They have, beneath them, under the surface, something called fungal threads – these threads can stretch more than a kilometer. It is the job of these fungal threads to collect minerals and then bring them back to the tree itself. The fungal thread gives the tree minerals, and the tree gives the fungal thread starch in return.
But what has also been discovered about trees is that these fungal threads, and even the roots of trees themselves, allow the trees to communicate with one another.
Studies have been done on a grove of trees that show that when an insect blight is simulated on one side of the grove, trees on the opposite side begin to release a chemical to prepare themselves for the onslaught of this attack.
This is true amongst tress of the same type, but what was even more startling for those doing the study to discover was that the same phenomenon was true amongst trees of different varieties – through their roots, unseen, under the ground, they are actually able to communicate not just to other trees, but to different types of trees as well.
The world, it seems, is far more connected than we might assume upon casual observation. It is a small shift that has the potential to change everything, if our eyes are opened, if we begin to see.
As we’ve talked about before, the origins of the meaning of the word religion is a bit unclear. But one of the early meanings is thought to be to ‘re-bind’ or to ‘re-connect’ – to take that which is separate, or which appears to be separate, and to connect it again. Or, in the case of trees, to take what we see and experience as separate and learn to see connection.
The word yoga has similar meanings at its root – to join, to unite, to attach.
Which brings me back to yesterday – to trash cans and to Trayvon Martin. (You didn’t think we could talk about all of this without talking about that, did you?)
As I began to reflect last night on the court’s decision I began to realize something.
Earlier that day I had been outraged – because of a trash can.
The injustice of the driver seeing me, not seeing my trash can, driving over it, knowing he did so, and then continuing on his way as though nothing had happened. It was not the running over the trash can that was the worst of it – it was the callous disregard for having done so. As though it didn’t matter. As though it weren’t his fault. As though he could just continue on as if nothing had happened.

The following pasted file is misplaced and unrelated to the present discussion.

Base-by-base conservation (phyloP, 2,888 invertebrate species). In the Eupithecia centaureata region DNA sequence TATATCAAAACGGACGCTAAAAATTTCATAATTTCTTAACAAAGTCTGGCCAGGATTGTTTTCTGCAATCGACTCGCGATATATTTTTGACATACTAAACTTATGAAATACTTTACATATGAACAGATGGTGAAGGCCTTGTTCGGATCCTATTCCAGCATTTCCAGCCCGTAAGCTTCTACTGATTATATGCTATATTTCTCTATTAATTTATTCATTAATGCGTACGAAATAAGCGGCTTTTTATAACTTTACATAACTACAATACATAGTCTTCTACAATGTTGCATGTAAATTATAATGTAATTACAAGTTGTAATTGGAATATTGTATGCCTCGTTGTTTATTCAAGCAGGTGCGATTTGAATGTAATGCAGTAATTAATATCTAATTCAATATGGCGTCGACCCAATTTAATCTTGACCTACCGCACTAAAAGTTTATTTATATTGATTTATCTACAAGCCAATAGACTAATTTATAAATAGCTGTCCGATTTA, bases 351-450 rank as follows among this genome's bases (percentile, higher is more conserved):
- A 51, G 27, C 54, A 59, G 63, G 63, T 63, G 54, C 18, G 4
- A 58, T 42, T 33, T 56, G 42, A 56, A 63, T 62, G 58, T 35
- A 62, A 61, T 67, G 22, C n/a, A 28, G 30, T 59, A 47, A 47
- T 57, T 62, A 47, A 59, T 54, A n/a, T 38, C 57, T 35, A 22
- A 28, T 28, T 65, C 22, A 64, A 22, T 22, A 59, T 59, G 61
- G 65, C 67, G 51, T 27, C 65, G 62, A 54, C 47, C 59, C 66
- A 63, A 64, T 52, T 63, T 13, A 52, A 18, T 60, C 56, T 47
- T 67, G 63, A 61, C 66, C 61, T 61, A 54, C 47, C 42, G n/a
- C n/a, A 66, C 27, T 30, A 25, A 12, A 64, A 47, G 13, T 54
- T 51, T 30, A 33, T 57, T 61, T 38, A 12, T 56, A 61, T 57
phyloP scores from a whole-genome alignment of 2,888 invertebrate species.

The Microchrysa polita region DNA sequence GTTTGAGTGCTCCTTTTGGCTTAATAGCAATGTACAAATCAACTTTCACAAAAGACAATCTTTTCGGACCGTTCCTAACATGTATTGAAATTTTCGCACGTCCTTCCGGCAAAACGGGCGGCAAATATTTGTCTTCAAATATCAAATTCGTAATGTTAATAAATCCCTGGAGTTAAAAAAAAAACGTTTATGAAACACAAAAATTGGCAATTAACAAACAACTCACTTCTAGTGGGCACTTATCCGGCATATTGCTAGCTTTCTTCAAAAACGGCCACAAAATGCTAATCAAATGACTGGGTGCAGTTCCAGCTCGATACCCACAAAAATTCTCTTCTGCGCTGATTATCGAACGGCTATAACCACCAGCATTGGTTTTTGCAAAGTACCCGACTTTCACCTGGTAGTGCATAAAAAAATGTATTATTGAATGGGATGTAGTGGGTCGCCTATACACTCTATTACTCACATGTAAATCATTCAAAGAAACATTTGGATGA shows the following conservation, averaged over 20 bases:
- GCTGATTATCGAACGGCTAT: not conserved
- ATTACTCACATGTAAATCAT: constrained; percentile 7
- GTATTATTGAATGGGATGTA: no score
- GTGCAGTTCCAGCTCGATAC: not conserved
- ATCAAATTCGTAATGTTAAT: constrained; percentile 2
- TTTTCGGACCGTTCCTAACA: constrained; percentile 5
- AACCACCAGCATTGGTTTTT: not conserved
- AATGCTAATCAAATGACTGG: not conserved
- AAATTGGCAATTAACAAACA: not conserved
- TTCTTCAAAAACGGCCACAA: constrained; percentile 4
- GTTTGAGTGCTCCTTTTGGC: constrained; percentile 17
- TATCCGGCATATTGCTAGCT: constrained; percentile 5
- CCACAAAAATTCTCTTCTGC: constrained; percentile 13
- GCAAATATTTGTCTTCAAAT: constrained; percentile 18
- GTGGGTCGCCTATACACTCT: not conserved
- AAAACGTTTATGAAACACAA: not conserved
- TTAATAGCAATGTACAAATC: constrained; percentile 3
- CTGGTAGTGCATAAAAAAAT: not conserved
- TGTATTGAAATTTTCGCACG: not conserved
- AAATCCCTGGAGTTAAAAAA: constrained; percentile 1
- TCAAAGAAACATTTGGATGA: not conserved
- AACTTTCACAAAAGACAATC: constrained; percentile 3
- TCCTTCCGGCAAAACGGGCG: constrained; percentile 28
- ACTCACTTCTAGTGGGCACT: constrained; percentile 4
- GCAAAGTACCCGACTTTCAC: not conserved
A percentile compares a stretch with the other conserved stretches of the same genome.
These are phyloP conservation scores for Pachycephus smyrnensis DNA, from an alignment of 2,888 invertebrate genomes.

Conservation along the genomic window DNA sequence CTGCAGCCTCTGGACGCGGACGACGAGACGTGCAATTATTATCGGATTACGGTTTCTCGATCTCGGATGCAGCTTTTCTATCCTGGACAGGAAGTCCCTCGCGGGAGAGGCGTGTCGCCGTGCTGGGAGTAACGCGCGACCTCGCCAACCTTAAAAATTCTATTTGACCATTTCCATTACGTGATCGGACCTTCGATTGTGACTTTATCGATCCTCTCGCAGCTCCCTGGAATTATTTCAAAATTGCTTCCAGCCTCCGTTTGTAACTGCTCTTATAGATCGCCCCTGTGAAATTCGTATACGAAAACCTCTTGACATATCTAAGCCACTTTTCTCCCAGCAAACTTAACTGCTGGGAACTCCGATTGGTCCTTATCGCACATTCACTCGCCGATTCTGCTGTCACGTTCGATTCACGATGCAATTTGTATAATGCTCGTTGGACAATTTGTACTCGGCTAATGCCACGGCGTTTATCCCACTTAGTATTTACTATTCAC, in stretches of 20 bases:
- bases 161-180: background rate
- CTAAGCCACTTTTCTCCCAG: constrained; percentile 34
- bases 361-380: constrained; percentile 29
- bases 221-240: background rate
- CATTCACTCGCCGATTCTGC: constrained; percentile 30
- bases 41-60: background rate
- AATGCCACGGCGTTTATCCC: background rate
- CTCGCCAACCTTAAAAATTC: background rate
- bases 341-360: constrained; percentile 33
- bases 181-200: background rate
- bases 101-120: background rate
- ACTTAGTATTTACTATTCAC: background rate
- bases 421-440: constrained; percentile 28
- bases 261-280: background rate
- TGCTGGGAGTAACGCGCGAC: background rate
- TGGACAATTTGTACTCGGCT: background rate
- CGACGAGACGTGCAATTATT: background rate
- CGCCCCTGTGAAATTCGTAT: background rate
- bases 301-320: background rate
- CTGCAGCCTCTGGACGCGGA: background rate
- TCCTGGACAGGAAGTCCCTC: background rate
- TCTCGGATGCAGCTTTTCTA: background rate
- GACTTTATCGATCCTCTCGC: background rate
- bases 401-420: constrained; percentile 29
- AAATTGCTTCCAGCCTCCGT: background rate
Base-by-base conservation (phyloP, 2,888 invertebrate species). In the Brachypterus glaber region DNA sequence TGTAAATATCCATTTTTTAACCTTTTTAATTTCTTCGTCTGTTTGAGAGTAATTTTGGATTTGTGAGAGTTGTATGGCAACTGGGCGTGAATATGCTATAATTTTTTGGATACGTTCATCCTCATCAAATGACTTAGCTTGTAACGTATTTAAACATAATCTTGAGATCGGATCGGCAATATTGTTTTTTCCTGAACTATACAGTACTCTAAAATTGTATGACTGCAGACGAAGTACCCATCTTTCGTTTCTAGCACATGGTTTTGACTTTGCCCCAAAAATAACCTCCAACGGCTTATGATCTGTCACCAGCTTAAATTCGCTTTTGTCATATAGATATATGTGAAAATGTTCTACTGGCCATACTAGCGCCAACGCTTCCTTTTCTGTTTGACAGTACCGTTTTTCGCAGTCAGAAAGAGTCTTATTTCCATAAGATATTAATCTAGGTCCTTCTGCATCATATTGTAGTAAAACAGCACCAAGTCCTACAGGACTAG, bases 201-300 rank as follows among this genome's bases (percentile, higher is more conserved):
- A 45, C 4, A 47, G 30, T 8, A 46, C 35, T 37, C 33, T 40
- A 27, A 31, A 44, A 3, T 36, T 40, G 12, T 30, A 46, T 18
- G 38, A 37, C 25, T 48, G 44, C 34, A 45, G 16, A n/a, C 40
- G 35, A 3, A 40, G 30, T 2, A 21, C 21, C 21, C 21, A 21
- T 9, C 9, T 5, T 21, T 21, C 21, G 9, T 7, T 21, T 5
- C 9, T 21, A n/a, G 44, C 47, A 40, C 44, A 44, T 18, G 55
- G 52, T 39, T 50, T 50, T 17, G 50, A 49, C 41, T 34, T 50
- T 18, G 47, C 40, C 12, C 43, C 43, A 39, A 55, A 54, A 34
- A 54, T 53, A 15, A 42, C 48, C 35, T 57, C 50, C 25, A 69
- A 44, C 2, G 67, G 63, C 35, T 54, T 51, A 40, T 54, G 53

“I didn’t see it.”
Like the two religious people in Jesus’ story of the Good Samaritan.
Granted, they weren’t the ones who inflicted the injuries upon the man in the ditch. But, in a sense, they might as well have. They saw the man lying there, and then they continued on their way, as though nothing had happened. As though it didn’t matter. As though they could just continue on as if nothing had happened. As though they didn’t actually see it at all.
But it did happen.
It does happen.
Trees can feel the pain of other trees, different trees, on the opposite side of a forrest. Can we?
Connection, it seems, is the reality. Interdependence is the reality. It is separation that is the illusion.
It is a shift that is needed in our world today. A shift not so much in our believing, but in our seeing.
The purpose of religion, of spirituality, of deepening in the spiritual life, is to help us to continue to wake up. To open our eyes. To see.
To encounter the sacramental in the everyday – that which though tangible, visible, points to that which is beyond, invisible. Trash cans as a reminder of a father’s love. Trees as a sign of our inter-relatedness – something that is, that points to something that is more. A portal, if you will, from the here and now to the here and now.
The ancient Celtic people used to refer to such encounters, such epiphanies, such moments of seeing, as ‘thin places’ – the places or times where that which was more, beyond, seemed to ‘break through the veil.’
It is what can happen in meditation.
It is what can happen over a delightful and delicious meal shared amongst friends.
It is what can happen when someone unexpected comes to our aid when we are in need.
It is what can happen when we take a long walk along the beach.
It is what can happen here, within us, amongst us.
It seems to me that our world is in need of a bit more of such seeing.
What does it mean to be a neighbor? To be one who sees. One who is awake. And one who acts. One who shows mercy.
I wonder what it might look like were we to go and do the same?